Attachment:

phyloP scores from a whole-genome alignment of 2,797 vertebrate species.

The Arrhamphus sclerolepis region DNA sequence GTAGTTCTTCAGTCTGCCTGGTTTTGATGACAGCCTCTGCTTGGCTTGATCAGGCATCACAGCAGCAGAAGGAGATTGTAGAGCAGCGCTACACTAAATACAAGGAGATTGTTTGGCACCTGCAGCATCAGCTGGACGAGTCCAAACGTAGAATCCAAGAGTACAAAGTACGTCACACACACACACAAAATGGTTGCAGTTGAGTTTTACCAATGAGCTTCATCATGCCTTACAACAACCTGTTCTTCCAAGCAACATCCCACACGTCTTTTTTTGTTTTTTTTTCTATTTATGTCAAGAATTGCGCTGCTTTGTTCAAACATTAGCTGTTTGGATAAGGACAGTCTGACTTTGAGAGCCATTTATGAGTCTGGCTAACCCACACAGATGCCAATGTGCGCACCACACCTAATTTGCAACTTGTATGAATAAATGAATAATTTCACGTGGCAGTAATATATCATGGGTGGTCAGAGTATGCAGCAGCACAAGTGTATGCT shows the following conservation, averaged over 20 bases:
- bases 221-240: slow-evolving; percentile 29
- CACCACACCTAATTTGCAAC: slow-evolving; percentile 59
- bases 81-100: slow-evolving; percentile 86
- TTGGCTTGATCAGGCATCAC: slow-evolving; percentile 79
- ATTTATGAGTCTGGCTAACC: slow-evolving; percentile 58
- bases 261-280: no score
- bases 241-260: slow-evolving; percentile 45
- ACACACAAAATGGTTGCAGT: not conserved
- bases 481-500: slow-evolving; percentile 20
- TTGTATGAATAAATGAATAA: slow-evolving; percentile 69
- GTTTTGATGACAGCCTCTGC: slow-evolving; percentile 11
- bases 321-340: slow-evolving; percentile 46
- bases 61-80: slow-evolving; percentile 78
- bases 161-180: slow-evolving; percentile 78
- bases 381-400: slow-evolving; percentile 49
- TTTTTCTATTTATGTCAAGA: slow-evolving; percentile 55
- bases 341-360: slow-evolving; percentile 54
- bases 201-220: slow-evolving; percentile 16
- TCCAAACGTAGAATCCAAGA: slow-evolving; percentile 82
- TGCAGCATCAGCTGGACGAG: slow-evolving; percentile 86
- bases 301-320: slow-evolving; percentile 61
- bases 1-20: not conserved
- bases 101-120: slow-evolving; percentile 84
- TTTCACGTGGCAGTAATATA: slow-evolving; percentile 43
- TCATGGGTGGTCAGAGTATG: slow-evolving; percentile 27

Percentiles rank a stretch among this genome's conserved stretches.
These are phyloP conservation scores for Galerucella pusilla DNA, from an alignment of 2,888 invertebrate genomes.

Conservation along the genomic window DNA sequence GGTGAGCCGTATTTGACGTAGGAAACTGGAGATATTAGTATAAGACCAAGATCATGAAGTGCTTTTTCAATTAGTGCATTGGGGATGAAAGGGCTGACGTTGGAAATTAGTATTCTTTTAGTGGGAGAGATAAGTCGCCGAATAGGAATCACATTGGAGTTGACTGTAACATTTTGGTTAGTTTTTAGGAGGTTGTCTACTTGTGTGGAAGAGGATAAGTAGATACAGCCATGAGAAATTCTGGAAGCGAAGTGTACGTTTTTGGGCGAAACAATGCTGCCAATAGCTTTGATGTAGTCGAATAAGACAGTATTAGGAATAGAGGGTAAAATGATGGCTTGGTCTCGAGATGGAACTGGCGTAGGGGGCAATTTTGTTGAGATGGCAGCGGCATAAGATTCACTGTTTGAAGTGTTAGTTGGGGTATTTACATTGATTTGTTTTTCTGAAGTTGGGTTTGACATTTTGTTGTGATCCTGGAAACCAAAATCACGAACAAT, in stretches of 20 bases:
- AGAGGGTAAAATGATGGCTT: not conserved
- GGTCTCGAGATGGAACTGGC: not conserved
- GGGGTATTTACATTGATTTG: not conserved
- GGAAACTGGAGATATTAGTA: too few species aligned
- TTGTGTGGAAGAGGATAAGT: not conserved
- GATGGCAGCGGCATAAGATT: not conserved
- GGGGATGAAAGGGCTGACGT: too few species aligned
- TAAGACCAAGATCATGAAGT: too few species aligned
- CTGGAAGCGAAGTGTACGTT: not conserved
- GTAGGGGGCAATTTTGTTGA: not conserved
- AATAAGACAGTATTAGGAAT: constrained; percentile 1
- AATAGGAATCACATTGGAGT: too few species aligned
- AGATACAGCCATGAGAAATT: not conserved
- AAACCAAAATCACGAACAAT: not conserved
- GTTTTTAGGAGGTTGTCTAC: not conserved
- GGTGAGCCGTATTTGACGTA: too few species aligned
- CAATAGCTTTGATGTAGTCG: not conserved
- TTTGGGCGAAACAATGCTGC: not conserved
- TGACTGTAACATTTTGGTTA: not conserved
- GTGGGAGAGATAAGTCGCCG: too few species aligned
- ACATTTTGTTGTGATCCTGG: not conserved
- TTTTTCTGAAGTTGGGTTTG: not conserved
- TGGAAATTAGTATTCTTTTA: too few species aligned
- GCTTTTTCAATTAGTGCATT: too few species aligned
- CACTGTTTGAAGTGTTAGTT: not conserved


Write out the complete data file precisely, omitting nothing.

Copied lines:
phyloP scores from a whole-genome alignment of 2,797 vertebrate species.

The Arrhamphus sclerolepis region DNA sequence GTAGTTCTTCAGTCTGCCTGGTTTTGATGACAGCCTCTGCTTGGCTTGATCAGGCATCACAGCAGCAGAAGGAGATTGTAGAGCAGCGCTACACTAAATACAAGGAGATTGTTTGGCACCTGCAGCATCAGCTGGACGAGTCCAAACGTAGAATCCAAGAGTACAAAGTACGTCACACACACACACAAAATGGTTGCAGTTGAGTTTTACCAATGAGCTTCATCATGCCTTACAACAACCTGTTCTTCCAAGCAACATCCCACACGTCTTTTTTTGTTTTTTTTTCTATTTATGTCAAGAATTGCGCTGCTTTGTTCAAACATTAGCTGTTTGGATAAGGACAGTCTGACTTTGAGAGCCATTTATGAGTCTGGCTAACCCACACAGATGCCAATGTGCGCACCACACCTAATTTGCAACTTGTATGAATAAATGAATAATTTCACGTGGCAGTAATATATCATGGGTGGTCAGAGTATGCAGCAGCACAAGTGTATGCT shows the following conservation, averaged over 20 bases:
- bases 221-240: slow-evolving; percentile 29
- CACCACACCTAATTTGCAAC: slow-evolving; percentile 59
- bases 81-100: slow-evolving; percentile 86
- TTGGCTTGATCAGGCATCAC: slow-evolving; percentile 79
- ATTTATGAGTCTGGCTAACC: slow-evolving; percentile 58
- bases 261-280: no score
- bases 241-260: slow-evolving; percentile 45
- ACACACAAAATGGTTGCAGT: not conserved
- bases 481-500: slow-evolving; percentile 20
- TTGTATGAATAAATGAATAA: slow-evolving; percentile 69
- GTTTTGATGACAGCCTCTGC: slow-evolving; percentile 11
- bases 321-340: slow-evolving; percentile 46
- bases 61-80: slow-evolving; percentile 78
- bases 161-180: slow-evolving; percentile 78
- bases 381-400: slow-evolving; percentile 49
- TTTTTCTATTTATGTCAAGA: slow-evolving; percentile 55
- bases 341-360: slow-evolving; percentile 54
- bases 201-220: slow-evolving; percentile 16
- TCCAAACGTAGAATCCAAGA: slow-evolving; percentile 82
- TGCAGCATCAGCTGGACGAG: slow-evolving; percentile 86
- bases 301-320: slow-evolving; percentile 61
- bases 1-20: not conserved
- bases 101-120: slow-evolving; percentile 84
- TTTCACGTGGCAGTAATATA: slow-evolving; percentile 43
- TCATGGGTGGTCAGAGTATG: slow-evolving; percentile 27

Percentiles rank a stretch among this genome's conserved stretches.
These are phyloP conservation scores for Galerucella pusilla DNA, from an alignment of 2,888 invertebrate genomes.

Conservation along the genomic window DNA sequence GGTGAGCCGTATTTGACGTAGGAAACTGGAGATATTAGTATAAGACCAAGATCATGAAGTGCTTTTTCAATTAGTGCATTGGGGATGAAAGGGCTGACGTTGGAAATTAGTATTCTTTTAGTGGGAGAGATAAGTCGCCGAATAGGAATCACATTGGAGTTGACTGTAACATTTTGGTTAGTTTTTAGGAGGTTGTCTACTTGTGTGGAAGAGGATAAGTAGATACAGCCATGAGAAATTCTGGAAGCGAAGTGTACGTTTTTGGGCGAAACAATGCTGCCAATAGCTTTGATGTAGTCGAATAAGACAGTATTAGGAATAGAGGGTAAAATGATGGCTTGGTCTCGAGATGGAACTGGCGTAGGGGGCAATTTTGTTGAGATGGCAGCGGCATAAGATTCACTGTTTGAAGTGTTAGTTGGGGTATTTACATTGATTTGTTTTTCTGAAGTTGGGTTTGACATTTTGTTGTGATCCTGGAAACCAAAATCACGAACAAT, in stretches of 20 bases:
- AGAGGGTAAAATGATGGCTT: not conserved
- GGTCTCGAGATGGAACTGGC: not conserved
- GGGGTATTTACATTGATTTG: not conserved
- GGAAACTGGAGATATTAGTA: too few species aligned
- TTGTGTGGAAGAGGATAAGT: not conserved
- GATGGCAGCGGCATAAGATT: not conserved
- GGGGATGAAAGGGCTGACGT: too few species aligned
- TAAGACCAAGATCATGAAGT: too few species aligned
- CTGGAAGCGAAGTGTACGTT: not conserved
- GTAGGGGGCAATTTTGTTGA: not conserved
- AATAAGACAGTATTAGGAAT: constrained; percentile 1
- AATAGGAATCACATTGGAGT: too few species aligned
- AGATACAGCCATGAGAAATT: not conserved
- AAACCAAAATCACGAACAAT: not conserved
- GTTTTTAGGAGGTTGTCTAC: not conserved
- GGTGAGCCGTATTTGACGTA: too few species aligned
- CAATAGCTTTGATGTAGTCG: not conserved
- TTTGGGCGAAACAATGCTGC: not conserved
- TGACTGTAACATTTTGGTTA: not conserved
- GTGGGAGAGATAAGTCGCCG: too few species aligned
- ACATTTTGTTGTGATCCTGG: not conserved
- TTTTTCTGAAGTTGGGTTTG: not conserved
- TGGAAATTAGTATTCTTTTA: too few species aligned
- GCTTTTTCAATTAGTGCATT: too few species aligned
- CACTGTTTGAAGTGTTAGTT: not conserved